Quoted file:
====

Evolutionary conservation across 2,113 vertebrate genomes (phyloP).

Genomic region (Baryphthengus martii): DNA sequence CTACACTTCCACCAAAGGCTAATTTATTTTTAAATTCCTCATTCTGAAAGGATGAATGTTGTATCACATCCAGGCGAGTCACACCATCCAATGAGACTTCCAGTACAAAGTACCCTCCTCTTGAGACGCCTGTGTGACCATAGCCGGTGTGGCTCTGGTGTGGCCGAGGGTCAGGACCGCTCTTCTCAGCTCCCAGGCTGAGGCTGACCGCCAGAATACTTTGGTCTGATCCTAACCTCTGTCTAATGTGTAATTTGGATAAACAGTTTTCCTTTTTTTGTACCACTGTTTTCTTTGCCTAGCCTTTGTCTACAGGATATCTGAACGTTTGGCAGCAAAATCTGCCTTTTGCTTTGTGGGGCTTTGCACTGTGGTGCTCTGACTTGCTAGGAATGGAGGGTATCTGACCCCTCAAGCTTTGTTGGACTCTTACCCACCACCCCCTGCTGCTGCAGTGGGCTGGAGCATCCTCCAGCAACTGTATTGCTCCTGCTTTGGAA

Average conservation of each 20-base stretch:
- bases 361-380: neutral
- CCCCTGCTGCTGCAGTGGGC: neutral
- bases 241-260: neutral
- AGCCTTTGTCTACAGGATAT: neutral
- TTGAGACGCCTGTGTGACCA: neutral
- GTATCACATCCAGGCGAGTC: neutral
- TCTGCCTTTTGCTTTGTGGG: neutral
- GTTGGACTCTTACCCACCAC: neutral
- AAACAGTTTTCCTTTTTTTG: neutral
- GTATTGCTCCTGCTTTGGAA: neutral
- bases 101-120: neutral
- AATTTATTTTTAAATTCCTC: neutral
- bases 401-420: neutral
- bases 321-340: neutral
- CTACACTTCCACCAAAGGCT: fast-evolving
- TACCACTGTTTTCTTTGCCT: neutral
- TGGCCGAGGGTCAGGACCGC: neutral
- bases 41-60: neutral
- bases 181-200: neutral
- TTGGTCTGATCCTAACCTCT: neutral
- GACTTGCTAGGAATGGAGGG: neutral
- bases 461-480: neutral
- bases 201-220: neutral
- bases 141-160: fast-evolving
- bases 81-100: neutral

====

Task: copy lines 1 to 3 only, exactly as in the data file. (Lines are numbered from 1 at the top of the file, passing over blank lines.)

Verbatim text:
Evolutionary conservation across 2,113 vertebrate genomes (phyloP).

Genomic region (Baryphthengus martii): DNA sequence CTACACTTCCACCAAAGGCTAATTTATTTTTAAATTCCTCATTCTGAAAGGATGAATGTTGTATCACATCCAGGCGAGTCACACCATCCAATGAGACTTCCAGTACAAAGTACCCTCCTCTTGAGACGCCTGTGTGACCATAGCCGGTGTGGCTCTGGTGTGGCCGAGGGTCAGGACCGCTCTTCTCAGCTCCCAGGCTGAGGCTGACCGCCAGAATACTTTGGTCTGATCCTAACCTCTGTCTAATGTGTAATTTGGATAAACAGTTTTCCTTTTTTTGTACCACTGTTTTCTTTGCCTAGCCTTTGTCTACAGGATATCTGAACGTTTGGCAGCAAAATCTGCCTTTTGCTTTGTGGGGCTTTGCACTGTGGTGCTCTGACTTGCTAGGAATGGAGGGTATCTGACCCCTCAAGCTTTGTTGGACTCTTACCCACCACCCCCTGCTGCTGCAGTGGGCTGGAGCATCCTCCAGCAACTGTATTGCTCCTGCTTTGGAA

Average conservation of each 20-base stretch: